"If you see a whole thing - it always seems beautiful. Planets, lives...but up close a world's all dirt and rocks. Day to day, life's a hard job, you get tired, you lose the pattern."
-Ursula K. Le Guin
I spend a lot of my time thinking about the patterns of life - the bits of experience that, when strung together, give some semblance of a whole, of a graspable center. I spend time reading student writing, reading student emails, reading student body language, looking for what they are trying to tell me, and maybe most importantly, what they don't realize they're saying to me. I look for ways they connect, for what resides below the surface; I look for patterns of a person behind the ubiquitous title of student. It is, without a doubt, the hardest job I have ever had. It is also, without a doubt, the most rewarding.
This quarter of teaching was my hardest yet - a group of students that brought themselves full force into the classroom without apology - big, fat personalities overlapping and intersecting, confounding and supporting one another, challenging my way of being in the classroom, and asking more of me than I thought I could or wanted to give. They bonded with each other and their voices grew louder each day, taking classwork and lifework and meshing them into what often felt like an intense technological chatter that I could not define. I whimpered from the start of it - they took my comfort zone of fun, feisty classrooms, and pushed my boundaries. They asked me to teach them, not the class I'd hoped they be. I felt, for the first few weeks, completely incapable of making sense of their behavior.
But, and this "but" feels wildly weighted, they showed up; they showed up every day. They came, all twenty of them, to almost every class, they did their work, the discussed the readings I assigned, they completed the papers, they came to office hours (many, many office hours), they attended individual conferences, they emailed me (many, many emails), they formed revision groups, and showed up to my office with revised papers that showed very little recognition of the original type. And after time, I stopped noticing the classroom chatter that took the class concept and almost seamlessly tailored it into a metaphor for their current personal lives, when they braided each other's hair, simultaneously played games on their iPhones while raising their hands, laughed and talked at a decibel that gave passersby the impression that I taught Introduction to Drama. After a time, I stopped trying so hard to teach the class I wanted and I decided to teach the class I got.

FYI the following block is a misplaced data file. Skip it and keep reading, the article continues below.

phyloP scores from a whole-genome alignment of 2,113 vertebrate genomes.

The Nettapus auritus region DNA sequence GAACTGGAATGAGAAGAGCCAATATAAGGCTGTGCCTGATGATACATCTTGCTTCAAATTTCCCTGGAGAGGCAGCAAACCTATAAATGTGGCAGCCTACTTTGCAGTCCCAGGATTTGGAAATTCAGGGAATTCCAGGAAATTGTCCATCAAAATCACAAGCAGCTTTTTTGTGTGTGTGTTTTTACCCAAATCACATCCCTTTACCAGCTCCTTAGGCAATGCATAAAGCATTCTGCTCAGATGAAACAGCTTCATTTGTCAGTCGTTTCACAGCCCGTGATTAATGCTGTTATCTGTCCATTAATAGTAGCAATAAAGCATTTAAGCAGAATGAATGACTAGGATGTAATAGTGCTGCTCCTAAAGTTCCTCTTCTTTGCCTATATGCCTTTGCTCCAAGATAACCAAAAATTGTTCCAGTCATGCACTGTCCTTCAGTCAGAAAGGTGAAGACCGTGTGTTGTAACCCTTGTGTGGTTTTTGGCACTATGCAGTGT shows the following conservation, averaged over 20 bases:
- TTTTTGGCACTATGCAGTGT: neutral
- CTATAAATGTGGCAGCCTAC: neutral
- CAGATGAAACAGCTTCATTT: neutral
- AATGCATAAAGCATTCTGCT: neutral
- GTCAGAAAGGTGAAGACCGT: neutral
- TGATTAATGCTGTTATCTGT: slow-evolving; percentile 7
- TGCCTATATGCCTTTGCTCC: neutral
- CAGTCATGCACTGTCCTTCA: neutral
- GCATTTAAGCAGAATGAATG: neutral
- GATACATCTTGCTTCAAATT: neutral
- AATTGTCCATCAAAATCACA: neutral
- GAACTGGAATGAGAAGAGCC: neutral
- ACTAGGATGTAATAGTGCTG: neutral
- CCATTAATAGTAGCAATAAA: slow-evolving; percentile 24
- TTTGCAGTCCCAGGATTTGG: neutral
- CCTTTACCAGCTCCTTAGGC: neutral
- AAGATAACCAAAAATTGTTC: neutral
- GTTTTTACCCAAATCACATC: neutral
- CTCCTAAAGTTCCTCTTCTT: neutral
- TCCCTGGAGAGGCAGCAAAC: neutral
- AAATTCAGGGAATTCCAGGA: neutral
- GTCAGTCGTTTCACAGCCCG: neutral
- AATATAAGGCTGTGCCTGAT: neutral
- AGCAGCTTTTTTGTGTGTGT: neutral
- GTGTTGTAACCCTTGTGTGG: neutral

Sometimes, I think it's important to pay attention to the dirt and rocks of life. I think that the pattern that allows us to conceive of a whole is nothing without the lumps and bumps, but I am grateful too that we can, stepping back, see that beautiful whole. I am thankful for the combinations that arise when we allow ourselves to encompass the mess of ourselves, and I am thankful for the classroom that can do the same.
I spend a lot of time fretting over student commentary that feels unflattering or critical, words that are most often spoken in haste and carry much less original weight than I give them in my mind. I worry about not noticing what and who needs me, of not offering students something valuable in our time together, and so I focus mountains worth of attention on the "dirt" of it all. Yesterday as I was grading papers, I came to one of my current student's reflective commentary letters, a space in which the students are asked to reflect on their writing process, what they've learned, and the revisions they've made. At the end of the letter she said something that changed my life a little, that shook away some of my tendency to see so much that doesn't work. I hesitated sharing this feedback with worries that it might come across as a selfish assertion of accomplishment, but I realized, as I reread it, that it is so much more. It says so much about how many of the amazing teachers around me teach, about what we do beyond our subject matter, of what the relationship between a teacher and a student really means - a relationship that cannot be calculated by simplistic letter grades and scantron evaluations. She wrote:
"She inspired me to better my writing skills, sit in the front of the class for once, and most importantly communicate and believe in my complex ideas. Someone who can inspire a group of college freshman to write, and to write well, is someone who deserves more than a teaching degree, but a degree that should say: ability to teach people how to have a life and share it."
So, at the end of two years of graduate school, one year of teaching, numerous hours of laughing, crying, worrying, yelling, reading, writing, and learning, I am left with a gratefulness to my students, yes, for pushing me, but also to my peers, to the teachers that taught me how to have a life and share it.